The Ring's Betrayal

Each of he last three cards I will review have some sort of symbolic value. The symbolism for this one should be obvious.

The Ring's Betrayal # Hazard # Short-event
The bearer of a Ring must make a corruption check modified by -2. If the bearer fails this corruption check, his Ring is discarded, but he remains in play.

When I asked raters for comments on this card, almost all of them answered "A good card to hold in your sideboard in case of One Ring decks." Yet there are several other uses of this card.

First of all, this card depicts the moment at which The One Ring slipped off of Isildur's finger and fell into the Gladden Fields. Yet The Ring's Betrayal is probably not the best card to use against the Bearer of The Ring. If One Ring paranoia is why you sideboard this card, you'd be better off with The Will of the Ring or The Precious, both of which (when successful) cause both the loss of the ring as well as a character (and both are easier to fail in a typical ringbearer company). The Ring's Betrayal may still be a good card to have if you don't have space to pack the two above cards or if you would rather keep that nasty Hobbit around for something like Way-laid, Wounded, and Orc-dragged.

The Ring's Betrayal has a much more devastating effect (and is easier to be effectual) against a different ring. This card is almost the perfect answer to Dwarven Rings. Thorin, running high and low with Durin's Ring and a slew of other Dwarves under his control, suddenly finds that his ring has slipped, forcing him to loose the 6 MPs, insane prowess/body modifications, and +7 DI. And while any Dwarven Ring deck will have defenses against corruption, giving him a Lure (Expedience seems appropriate) makes him have to roll better than a modified 9. Perhaps that nasty Hobbit Samwise is annoying your creatures with his rings of Stealth and Nature. With this card, if he rolls worse than a 6, he drops his rings in the water. The wording of this card leaves some ambiguity as to what happens to the bearer of two rings, though. The way it's worded makes it sound like all the rings would be discarded, though the word I recieved from Ichabod, the official netrep, is that you target a ring on the character, so he only looses one.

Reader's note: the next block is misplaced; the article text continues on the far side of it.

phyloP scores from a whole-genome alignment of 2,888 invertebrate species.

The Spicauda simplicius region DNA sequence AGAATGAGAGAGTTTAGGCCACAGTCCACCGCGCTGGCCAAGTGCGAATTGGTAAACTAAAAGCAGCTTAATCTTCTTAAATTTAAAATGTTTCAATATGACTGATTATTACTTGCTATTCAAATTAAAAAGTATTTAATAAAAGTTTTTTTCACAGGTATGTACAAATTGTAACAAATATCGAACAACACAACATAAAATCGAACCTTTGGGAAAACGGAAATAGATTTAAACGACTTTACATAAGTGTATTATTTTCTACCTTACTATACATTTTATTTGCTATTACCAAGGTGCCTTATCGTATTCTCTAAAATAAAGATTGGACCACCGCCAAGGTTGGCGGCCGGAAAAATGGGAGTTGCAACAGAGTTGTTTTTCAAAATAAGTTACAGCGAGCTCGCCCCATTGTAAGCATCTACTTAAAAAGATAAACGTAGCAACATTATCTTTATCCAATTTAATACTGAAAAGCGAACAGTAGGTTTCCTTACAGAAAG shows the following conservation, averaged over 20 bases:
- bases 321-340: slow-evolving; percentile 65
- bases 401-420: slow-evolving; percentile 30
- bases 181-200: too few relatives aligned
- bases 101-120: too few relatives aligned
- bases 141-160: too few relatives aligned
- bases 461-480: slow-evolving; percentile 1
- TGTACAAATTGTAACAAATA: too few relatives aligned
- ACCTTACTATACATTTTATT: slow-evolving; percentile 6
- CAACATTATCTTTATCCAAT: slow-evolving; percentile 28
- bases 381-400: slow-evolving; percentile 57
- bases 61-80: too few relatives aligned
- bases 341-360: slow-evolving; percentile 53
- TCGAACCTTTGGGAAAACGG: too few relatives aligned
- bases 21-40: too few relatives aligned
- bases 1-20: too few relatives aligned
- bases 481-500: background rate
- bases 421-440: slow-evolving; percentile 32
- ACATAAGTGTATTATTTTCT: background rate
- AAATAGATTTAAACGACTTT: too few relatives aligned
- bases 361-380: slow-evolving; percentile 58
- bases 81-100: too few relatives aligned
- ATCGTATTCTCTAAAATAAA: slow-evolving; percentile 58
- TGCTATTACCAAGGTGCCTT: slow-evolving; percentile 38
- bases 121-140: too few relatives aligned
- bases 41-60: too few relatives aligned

The main disadvantage to this card is the fact that the bearer gets to stay in play. But often his reason for being in play is to use the effects of the ring, so he may be eating up influence. Also, this is one of the few hazards which cause a corruption check at -2, meaning you can often hit a character that normally wouldn't have a chance of failing. Also, even though the character doesn't get discarded, other effects that occur from corruption checks still happen. For instance, a heavily pumped Beorn wearing a Magic Ring of Courage can misplace his ring and think one his friends stole it, turning Traitor. This card can also get rid of a Free To Choose, giving the other "real" corruption checks a better chance of success.

Expect this card to pick up in popularity once Lidless Eye is released. A look at the card list printed in the latest Inquest magazine (and available on the web) shows that there are about 6 more rings than there are currently. It might even justify putting this card in your deck rather than sideboard.

Ratings for The Ring's Betrayal: Isildur: 6.0 Farmer Maggot: 8.0 Samwise: 6.5 Strider: 7.0 Legolas: 3.8 Beorn: 6.8 Frodo: 8.0 Fingolfin: 7.5 Average: 6.7

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Card names and text copyright 1996 by Iron Crown Enterprises, all rights reserved. This document copyright 1997 by Trevor Stone. Permission given to duplicate so long as no profit is made and the copyright notice is kept in tact, blah, blah, blah.